NEVER EAT A PEPPER THAT YOU DON’T KNOW ABOUT.
Most people think the heat in peppers is coming from the seeds, but actually it is coming from the placenta, a membrane that surrounds the seeds. So if you are taste testing a new pepper, the safest way is to start eating it from the tip, which is the farthest spot from the seeds and their placenta.
Wilber Scoville, a pharmacist invented a way to measure the heat of peppers in 1912, so the term we still use is Scoville heat units (SHU). This is the number of times a drop of chili extract must be diluted in what before it is not detected. Though pepper’s fiery compounds are now measured with high-performance liquid chromatography, the results are still described in Scoville’s units.
Jalapeño peppers rate 3000 – 6000 SHU
Cayenne and Tabasco rate 6000 – 80,000
Chilitepin, habenero, and Thai hot peppers (one whose name translates as Kick of the Horse) rate from 80,000 to 500,000 SHU
The hottest pepper known in the world is the Indian ghost pepper, which clocks in at 1,000,000 SHU.
If you find you have eaten a pepper that is too hot for you, your best bet is milk or another dairy product. This can cool it a bit (i.e. sour cream with Mexican dishes and yogurt with Indian cuisine).
1. Start the seeds early. Peppers come from tropical climes and like a long season. Hotter varieties take longer to germinate. Late February or early March is a good time to start your seedlings.
2. Don’t put them outside till the season has truly warmed. They need days when the temperature stays above 70 F and nights above 55 F. If you jump the gun and plant them in cold ground, they will be stressed and may not produce much.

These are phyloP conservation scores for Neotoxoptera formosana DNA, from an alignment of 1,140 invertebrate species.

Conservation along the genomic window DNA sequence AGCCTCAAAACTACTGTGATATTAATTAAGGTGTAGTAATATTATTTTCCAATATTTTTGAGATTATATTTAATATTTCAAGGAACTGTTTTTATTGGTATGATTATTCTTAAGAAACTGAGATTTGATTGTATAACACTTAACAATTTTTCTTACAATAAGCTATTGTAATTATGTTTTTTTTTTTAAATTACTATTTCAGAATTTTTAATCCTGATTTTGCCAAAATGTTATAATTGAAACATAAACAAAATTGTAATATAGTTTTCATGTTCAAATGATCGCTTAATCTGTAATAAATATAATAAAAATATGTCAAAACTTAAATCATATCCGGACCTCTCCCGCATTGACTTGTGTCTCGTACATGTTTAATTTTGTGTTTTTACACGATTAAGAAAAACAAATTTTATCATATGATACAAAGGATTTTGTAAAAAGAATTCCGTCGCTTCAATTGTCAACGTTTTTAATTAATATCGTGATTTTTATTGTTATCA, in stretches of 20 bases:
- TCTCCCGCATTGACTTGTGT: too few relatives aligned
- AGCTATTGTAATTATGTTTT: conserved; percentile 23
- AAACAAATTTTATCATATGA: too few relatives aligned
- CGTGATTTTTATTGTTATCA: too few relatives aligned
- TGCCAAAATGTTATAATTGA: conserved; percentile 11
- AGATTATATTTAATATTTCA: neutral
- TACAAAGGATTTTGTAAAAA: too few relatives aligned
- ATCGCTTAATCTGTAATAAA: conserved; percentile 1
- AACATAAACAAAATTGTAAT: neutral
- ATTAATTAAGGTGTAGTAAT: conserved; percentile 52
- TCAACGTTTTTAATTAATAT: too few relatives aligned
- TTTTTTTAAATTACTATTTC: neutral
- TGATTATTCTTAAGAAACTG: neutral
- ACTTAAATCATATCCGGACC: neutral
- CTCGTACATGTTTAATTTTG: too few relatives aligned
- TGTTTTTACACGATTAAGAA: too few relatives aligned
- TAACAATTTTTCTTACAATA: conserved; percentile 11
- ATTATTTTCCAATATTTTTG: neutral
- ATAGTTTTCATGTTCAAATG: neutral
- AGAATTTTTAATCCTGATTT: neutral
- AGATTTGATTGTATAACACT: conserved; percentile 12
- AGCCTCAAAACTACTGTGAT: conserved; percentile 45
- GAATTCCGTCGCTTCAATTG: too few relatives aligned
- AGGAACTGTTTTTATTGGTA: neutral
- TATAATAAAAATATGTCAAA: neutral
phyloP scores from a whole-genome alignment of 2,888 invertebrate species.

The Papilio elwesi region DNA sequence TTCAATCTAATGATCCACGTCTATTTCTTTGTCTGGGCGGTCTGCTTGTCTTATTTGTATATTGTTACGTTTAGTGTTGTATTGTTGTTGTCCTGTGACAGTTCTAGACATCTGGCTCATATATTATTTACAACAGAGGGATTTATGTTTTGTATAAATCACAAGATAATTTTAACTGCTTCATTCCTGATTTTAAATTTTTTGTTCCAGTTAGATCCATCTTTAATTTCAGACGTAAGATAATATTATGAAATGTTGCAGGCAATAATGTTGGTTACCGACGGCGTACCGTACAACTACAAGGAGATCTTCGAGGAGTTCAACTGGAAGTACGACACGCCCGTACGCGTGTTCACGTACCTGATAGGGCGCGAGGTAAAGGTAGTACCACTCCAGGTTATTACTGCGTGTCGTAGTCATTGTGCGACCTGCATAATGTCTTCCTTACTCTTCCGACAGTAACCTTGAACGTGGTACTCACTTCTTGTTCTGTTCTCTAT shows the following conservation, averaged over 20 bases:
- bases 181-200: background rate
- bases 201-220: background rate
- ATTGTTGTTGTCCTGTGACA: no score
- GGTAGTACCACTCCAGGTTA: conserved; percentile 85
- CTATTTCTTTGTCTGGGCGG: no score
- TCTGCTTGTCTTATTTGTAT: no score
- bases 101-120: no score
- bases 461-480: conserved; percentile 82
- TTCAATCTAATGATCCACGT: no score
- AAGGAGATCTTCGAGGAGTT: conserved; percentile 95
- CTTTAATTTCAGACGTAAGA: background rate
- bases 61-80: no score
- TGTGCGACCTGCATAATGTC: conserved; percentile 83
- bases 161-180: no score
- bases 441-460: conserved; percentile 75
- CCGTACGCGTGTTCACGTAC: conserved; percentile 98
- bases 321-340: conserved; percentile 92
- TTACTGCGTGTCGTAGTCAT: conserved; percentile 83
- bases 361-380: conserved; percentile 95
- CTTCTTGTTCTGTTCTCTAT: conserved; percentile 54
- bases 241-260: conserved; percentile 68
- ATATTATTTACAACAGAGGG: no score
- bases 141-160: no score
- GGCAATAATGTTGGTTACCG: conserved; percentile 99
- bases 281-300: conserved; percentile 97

3. They also need a fair amount of pampering. Fertilize them every 1-2 weeks and water during dry spells. Dr. Baumler recommends a fertilizer high in calcium. The hotter the pepper, the more calcium they require. This, he says, can triple their yield.
Dr. Baumler will be giving a Pepper Workshop Saturday Sept 18 from 10:30 a.m. to noon at Paradigm Gardens, 4501 Helgesen Drive, Madison, WI. This workshop will focus on preservation techniques, including drying peppers, making hot sauces and salsas and safe canning methods.
The fee is $20 and includes an interactive presentation, appetizers and information you need to develop safe recipes, as well as information on the new “Pickling Law” in Wisconsin, which lets home producers sell their own canned items at farmers markets. Work shoppers will take home a jar of one of Dr. Baumler’s salsas.
If you want to go, call (608) 241-3800 to sign up.
I wish I could go, but I’m registered for the Train Ride into Tiffany Wildlife Area in the Lower Chippewa River Delta next weekend. (No doubt, you will be reading about that adventure next week.)